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PostPosted: Sun Jan 31, 2016 2:29 am 
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Mobo-fu Master
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You are running software on this thing so I assume it starts. When you turn it on or hard reset the thing it will show some info on the screen. There should be a line like this:
ACR2FE00-I08-970328-R01-C0

In there. The charactres may be completely different but it should start with ACR. Can you re[produce that line please? That might be our best shot at getting this thing identified. Can't find matches on any of the motherboard markings or the case markings, FCC ID whatever. Quite a mystery. Could be a "supermarket" model where an OEM releases a single special edition for Wal-Mart, Tesco, Asda....

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PostPosted: Mon Feb 01, 2016 12:53 am 
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Pilgrim
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Thank you for your reply.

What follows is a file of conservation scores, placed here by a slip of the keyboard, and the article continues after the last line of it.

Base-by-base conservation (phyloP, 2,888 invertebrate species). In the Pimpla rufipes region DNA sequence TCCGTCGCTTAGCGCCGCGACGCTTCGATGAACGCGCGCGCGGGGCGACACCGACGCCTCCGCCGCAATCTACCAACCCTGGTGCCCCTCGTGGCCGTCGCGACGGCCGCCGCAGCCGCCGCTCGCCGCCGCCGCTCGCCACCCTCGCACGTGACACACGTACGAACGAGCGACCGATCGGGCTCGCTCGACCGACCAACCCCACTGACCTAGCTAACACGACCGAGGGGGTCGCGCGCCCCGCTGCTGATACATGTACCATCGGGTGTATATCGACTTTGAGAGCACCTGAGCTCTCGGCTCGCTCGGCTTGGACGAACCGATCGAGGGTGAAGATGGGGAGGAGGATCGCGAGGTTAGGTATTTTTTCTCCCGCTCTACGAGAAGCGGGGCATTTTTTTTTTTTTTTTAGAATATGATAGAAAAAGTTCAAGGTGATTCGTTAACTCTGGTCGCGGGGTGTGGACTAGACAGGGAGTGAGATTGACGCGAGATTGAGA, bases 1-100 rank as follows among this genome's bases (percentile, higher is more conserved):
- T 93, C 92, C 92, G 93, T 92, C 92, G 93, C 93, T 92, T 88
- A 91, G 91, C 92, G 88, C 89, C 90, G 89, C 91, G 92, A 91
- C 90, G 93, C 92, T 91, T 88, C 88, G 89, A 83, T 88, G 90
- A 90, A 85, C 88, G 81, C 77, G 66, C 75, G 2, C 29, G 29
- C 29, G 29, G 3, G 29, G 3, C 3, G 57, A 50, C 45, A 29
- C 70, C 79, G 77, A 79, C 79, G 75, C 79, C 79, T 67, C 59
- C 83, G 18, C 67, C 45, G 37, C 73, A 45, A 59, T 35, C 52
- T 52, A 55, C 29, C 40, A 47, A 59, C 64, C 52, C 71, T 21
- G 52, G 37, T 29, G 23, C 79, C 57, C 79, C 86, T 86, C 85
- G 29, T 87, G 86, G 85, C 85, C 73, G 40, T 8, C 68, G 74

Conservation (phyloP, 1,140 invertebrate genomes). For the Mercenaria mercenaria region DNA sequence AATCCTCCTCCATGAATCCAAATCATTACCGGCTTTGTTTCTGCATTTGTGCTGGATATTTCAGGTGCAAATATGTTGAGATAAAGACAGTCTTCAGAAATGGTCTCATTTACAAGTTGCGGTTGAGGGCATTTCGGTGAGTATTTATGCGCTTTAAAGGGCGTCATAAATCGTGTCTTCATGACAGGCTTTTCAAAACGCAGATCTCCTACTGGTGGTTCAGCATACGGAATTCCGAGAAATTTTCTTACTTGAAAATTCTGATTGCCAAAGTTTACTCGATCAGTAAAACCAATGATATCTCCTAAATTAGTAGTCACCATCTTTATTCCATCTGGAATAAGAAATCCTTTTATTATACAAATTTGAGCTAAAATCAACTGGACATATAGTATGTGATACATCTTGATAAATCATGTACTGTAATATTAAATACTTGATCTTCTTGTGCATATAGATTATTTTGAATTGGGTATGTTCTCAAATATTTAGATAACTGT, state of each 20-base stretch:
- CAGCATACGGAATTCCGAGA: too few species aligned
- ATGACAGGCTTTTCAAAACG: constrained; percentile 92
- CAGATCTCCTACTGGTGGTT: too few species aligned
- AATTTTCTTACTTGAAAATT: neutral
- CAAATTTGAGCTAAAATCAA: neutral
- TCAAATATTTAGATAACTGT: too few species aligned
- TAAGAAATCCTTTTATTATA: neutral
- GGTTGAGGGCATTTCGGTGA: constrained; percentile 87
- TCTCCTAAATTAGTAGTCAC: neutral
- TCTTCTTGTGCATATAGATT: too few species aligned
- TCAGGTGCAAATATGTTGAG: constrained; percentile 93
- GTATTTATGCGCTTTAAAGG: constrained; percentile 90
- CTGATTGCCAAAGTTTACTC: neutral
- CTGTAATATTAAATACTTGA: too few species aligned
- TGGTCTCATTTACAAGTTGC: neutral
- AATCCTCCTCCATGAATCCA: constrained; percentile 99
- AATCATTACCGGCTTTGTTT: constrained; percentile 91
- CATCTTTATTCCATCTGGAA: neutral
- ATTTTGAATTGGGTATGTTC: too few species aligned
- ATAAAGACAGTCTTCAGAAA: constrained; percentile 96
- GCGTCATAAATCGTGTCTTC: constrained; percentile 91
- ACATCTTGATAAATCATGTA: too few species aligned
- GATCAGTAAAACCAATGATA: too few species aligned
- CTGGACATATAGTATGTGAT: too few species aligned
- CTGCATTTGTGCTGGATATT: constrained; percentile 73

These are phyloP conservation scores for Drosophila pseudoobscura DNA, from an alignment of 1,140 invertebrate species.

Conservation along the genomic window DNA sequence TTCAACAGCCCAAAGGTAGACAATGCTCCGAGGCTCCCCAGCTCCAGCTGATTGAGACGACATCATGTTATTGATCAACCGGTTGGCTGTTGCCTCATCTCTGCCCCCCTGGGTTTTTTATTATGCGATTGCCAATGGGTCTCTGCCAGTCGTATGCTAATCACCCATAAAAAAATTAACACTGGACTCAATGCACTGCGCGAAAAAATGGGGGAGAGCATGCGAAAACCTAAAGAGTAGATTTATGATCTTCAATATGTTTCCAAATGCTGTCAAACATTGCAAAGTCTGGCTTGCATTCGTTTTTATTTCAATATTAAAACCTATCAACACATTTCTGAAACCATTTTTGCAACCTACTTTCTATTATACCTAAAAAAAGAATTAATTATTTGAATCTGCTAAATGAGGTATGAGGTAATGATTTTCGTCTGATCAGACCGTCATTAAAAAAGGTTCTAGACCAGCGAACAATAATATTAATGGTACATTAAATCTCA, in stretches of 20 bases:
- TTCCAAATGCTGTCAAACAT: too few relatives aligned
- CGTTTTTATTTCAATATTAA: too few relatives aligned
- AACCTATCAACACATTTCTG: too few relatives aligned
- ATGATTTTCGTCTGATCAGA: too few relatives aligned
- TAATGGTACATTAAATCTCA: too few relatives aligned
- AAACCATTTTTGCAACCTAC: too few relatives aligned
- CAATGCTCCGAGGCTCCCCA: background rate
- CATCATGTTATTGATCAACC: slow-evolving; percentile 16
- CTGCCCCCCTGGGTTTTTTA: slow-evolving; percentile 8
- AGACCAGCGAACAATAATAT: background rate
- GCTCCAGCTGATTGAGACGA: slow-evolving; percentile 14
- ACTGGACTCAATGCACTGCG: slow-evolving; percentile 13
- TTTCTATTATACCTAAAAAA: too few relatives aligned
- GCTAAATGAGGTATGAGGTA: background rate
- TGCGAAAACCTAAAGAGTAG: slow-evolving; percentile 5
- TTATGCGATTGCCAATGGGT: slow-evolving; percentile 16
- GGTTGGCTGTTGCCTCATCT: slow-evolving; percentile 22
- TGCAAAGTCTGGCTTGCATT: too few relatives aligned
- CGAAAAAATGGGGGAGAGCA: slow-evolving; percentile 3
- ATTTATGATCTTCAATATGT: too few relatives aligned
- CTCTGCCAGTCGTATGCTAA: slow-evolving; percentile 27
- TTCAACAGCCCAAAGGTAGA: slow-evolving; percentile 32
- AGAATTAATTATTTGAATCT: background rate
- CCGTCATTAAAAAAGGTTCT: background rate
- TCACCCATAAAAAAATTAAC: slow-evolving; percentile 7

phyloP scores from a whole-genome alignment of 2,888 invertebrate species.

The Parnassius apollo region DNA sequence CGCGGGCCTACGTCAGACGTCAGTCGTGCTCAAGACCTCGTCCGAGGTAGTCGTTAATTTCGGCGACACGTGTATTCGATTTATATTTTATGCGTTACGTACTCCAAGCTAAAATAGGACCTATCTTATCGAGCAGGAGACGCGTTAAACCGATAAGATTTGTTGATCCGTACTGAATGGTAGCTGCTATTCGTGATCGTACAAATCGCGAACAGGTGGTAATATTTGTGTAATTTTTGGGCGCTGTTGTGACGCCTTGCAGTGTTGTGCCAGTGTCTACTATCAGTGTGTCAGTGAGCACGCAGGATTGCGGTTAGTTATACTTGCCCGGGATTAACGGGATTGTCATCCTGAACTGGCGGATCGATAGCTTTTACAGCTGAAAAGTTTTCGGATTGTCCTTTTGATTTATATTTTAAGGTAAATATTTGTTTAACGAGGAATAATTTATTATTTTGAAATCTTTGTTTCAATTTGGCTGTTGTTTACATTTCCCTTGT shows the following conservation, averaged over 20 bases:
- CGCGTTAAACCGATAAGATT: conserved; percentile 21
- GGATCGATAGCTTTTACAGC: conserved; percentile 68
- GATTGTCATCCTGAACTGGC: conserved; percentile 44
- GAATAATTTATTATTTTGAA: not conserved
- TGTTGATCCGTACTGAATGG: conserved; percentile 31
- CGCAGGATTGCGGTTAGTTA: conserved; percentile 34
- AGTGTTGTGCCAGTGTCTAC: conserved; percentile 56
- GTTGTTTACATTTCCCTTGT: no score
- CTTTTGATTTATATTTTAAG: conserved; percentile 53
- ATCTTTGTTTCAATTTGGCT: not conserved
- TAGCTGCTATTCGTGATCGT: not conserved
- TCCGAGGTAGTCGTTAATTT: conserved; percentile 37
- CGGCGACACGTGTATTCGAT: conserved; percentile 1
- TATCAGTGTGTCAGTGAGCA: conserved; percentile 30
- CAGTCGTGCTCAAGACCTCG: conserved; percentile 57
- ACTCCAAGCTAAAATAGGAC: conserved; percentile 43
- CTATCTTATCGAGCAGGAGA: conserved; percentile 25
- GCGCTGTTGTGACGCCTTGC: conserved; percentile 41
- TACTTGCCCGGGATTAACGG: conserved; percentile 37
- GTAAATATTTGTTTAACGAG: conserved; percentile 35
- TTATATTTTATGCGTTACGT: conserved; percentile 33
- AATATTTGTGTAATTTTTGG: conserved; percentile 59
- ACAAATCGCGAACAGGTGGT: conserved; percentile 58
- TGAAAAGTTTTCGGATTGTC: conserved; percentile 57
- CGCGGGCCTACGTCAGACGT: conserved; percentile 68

It boots and works wonderfully.
There is no bios string unfortunately and any bios identification-tool i run states either "No info found" or "Acer Bios".
I can try to videotape the boot, maybe I am missing something.


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PostPosted: Mon Feb 01, 2016 6:52 am 
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Almost all computer systems post a string of characters in the lower left corner of the first video image. This is the BIOS string, a positive ID of the system and creation date. Some post only the brand logo until the POST process is done. May be a command line in the BIOS to show the info.
A small diagnostics program such as CPU-Z from http://www.cpuid.com/softwares/cpu-z.html can reveal this and a lot of other details. But it requires a Windows OS. But for a DOS environment, a command line is required. You could try to halt the POST process with a critical error, such as 'no keyboard found' by pulling the keyboard before starting.
This link shows a screen image of what to look for..